Once at least as famous as the Austrian Mariazell or the Polish Częstochowá, MARIANKA is the oldest pilgrimage place in Slovakia and the first Marian pilgrimage place in the entire Kingdom of Hungary. Famous rulers and ordinary mortals too have been coming here for centuries to visit the magical town, the place of miracles.
MARIANKA is not only a sought-after holiday place with ancient history, but also a dream location to live outside hectic city stirs. Even today, the most important event is the Marian pilgrimage on the holy day of St. Mary’s birthday (September 8). In times of its greatest glory the attendance was up to 50 000 for a day, including the most powerful European rulers. Other events include the Marian feats, burning of the fires of St. John on Midsummer Day or the archdiocese pilgrimage of youth and children.
Legends of the gracious statuette of St. Mary and its magical powers date back to the 11th century. When king Louis the Great came in 1377 to bow down to the thaumaturgess, only a few recluses lived in the valley. He donated the church, which he had built for the statuette, to the monastery of St. Paul’s hermits. From this moment on, the anchorite Marian pilgrimage has started to write its famous history.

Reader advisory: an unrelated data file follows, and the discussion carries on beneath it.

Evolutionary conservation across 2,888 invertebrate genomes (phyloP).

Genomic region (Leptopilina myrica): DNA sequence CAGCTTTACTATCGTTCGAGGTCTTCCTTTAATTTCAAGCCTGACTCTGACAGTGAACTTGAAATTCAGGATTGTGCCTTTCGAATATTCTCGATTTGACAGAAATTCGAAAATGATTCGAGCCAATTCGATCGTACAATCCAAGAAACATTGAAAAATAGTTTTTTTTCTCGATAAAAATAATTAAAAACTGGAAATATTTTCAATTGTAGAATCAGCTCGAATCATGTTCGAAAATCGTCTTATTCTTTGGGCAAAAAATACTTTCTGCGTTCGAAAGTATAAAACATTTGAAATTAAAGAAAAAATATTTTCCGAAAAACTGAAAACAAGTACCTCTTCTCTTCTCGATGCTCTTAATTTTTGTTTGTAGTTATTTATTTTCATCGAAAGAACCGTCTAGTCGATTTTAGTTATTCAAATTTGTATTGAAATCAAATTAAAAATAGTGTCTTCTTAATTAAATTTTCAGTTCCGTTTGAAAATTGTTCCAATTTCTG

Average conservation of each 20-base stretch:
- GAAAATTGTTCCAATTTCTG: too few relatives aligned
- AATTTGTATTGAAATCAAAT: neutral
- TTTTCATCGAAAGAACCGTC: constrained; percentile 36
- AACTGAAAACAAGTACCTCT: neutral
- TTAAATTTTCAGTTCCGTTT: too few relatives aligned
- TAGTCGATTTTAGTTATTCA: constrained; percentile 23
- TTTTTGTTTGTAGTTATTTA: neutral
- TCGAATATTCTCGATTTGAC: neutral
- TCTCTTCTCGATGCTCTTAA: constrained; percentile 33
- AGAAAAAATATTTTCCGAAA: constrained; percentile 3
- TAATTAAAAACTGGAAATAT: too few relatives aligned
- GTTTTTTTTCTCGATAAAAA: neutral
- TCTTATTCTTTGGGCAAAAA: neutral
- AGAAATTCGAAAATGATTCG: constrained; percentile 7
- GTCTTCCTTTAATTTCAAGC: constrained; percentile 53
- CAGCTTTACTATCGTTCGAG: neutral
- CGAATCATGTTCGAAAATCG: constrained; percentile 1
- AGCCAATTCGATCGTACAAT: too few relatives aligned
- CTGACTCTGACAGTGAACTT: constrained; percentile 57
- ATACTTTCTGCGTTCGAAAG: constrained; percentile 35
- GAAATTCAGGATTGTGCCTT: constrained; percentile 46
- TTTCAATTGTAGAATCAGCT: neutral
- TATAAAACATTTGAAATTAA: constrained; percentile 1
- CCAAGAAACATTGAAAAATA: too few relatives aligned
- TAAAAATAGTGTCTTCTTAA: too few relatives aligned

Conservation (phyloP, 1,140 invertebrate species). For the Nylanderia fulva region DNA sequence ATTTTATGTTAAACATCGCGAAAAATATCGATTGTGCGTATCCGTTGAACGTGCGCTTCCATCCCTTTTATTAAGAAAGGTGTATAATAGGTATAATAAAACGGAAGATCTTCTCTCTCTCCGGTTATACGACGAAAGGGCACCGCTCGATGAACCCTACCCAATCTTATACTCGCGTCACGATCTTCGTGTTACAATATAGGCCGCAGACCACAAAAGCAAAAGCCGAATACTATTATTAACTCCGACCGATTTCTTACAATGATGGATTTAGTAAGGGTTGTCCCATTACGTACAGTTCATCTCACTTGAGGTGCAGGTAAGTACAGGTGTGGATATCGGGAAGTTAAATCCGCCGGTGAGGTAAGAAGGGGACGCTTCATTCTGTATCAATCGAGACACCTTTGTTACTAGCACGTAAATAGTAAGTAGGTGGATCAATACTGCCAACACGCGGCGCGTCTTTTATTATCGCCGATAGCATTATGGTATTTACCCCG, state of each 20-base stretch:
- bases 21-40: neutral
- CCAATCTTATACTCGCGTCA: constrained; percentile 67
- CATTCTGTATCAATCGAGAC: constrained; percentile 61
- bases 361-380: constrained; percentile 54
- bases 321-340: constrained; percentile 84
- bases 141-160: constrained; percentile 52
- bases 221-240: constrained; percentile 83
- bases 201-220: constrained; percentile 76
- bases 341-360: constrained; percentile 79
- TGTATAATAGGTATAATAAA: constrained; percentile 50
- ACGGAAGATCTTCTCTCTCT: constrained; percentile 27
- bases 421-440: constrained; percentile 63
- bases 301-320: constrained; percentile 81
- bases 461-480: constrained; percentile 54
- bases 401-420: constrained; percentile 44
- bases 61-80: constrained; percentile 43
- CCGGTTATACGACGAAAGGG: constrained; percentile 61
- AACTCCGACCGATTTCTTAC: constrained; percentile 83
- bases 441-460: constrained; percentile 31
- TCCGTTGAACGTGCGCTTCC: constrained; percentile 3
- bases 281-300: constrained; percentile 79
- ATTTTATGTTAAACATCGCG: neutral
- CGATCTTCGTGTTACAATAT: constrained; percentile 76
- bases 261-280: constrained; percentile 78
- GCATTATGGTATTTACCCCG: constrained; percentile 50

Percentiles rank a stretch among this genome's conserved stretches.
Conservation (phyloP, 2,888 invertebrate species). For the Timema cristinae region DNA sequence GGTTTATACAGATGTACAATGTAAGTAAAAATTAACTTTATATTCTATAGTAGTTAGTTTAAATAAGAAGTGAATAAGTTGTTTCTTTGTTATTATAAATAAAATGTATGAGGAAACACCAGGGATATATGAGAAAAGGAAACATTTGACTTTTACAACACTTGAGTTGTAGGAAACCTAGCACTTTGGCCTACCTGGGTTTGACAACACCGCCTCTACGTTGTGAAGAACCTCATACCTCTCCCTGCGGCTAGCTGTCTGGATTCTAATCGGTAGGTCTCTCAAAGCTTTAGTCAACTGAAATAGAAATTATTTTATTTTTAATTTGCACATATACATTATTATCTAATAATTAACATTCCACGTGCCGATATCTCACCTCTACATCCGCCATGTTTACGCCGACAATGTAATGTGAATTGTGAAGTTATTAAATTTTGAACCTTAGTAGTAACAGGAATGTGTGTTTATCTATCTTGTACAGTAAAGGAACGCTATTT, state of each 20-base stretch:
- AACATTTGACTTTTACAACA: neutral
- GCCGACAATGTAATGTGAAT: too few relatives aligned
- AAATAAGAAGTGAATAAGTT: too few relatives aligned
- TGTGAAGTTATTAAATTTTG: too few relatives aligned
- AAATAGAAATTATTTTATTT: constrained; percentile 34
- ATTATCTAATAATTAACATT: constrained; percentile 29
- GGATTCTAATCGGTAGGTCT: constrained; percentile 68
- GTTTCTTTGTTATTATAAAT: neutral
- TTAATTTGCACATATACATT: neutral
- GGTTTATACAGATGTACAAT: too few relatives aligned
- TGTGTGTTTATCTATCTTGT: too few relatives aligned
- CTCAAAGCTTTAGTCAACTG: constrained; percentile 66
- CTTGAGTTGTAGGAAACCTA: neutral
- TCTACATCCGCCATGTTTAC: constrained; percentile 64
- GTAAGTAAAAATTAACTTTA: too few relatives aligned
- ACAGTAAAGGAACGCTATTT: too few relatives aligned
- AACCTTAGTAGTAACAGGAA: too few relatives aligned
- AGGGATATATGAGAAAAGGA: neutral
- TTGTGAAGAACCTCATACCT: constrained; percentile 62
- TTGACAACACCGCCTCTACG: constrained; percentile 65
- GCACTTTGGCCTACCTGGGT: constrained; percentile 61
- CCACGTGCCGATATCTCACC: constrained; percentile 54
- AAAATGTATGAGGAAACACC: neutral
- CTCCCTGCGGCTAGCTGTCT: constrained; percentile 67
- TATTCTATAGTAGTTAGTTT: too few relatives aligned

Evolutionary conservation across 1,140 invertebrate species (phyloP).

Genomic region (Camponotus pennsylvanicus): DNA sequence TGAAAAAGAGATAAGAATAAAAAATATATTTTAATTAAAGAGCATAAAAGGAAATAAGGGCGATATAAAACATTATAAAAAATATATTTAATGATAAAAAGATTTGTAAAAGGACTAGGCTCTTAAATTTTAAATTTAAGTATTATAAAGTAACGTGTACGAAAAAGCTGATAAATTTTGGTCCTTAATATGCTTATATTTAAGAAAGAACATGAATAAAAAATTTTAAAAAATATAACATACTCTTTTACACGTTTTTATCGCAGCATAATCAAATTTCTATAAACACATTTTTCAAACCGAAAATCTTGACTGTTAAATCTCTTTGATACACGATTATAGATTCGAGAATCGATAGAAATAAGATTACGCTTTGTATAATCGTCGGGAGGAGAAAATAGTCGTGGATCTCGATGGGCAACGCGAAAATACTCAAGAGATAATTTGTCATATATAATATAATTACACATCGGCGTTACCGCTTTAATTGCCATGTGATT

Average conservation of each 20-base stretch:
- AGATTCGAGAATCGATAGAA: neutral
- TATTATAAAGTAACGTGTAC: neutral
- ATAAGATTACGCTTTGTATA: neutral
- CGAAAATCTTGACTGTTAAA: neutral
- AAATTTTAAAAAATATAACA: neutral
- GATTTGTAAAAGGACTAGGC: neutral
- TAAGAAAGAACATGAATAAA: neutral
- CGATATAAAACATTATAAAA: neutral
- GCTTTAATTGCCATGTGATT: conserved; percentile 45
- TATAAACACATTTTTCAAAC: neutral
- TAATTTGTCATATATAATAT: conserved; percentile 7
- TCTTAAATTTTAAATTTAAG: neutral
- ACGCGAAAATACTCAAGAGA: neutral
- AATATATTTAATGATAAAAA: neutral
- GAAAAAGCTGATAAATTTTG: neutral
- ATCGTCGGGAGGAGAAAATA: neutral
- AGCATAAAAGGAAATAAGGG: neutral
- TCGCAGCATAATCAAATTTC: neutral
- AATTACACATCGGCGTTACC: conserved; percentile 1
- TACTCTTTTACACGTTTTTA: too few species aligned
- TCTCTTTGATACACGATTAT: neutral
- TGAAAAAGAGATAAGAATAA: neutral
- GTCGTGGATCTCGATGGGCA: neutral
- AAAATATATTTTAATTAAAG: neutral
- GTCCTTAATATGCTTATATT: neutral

Cardinal Christian August von Sachsen-Zeitz, Archbishop of Esztergom and primate of the Kingdom of Hungary choose the Marian monastery as his summer home in 1711 and became a generous benefactor to the town. The largest loss of the pilgrimage site was thanks to the declaration of Josef II., when in 1786 he abolished the Pauline order. From this point onwards Marianka was managed by the local diocese. The Paulines had to leave Marianka after 400 years. A new development of the pilgrimage place began in 1927 when the congregation of the Brother consolers of Gethsemane managed the site until 1950, when the communistic regime abolished them. After November 1989, they have returned to Marianka and remain here to date.
Apart from the gothic Church of St. Mary’s Birth and the former monastery of the Paulins, the baroque Chapel of St. Anna (1691) and six Marian chapels (17th - 18th century) are amongst the oldest objects. The rotund Chapel of the saint well (1696) built above the magical spring and Donner’s statues of pilgrims in front o fit – St. Anton and St. Paul – are both worth of your attention. The stations of cross with fifty life-sized stair steps are unique and one-of-a-kind in Slovakia.
A great tip for a family tour is the 45 minute long walk to Malý Slavín. More advanced hikers will enjoy the trip to the ruins of the gothic castle Pajštún and those with an affinity for arts will be pleased with a visit to the museum of the well-know ewer maker Ferdiš Kostka in Stupava.
author: Sandra Sarkanyová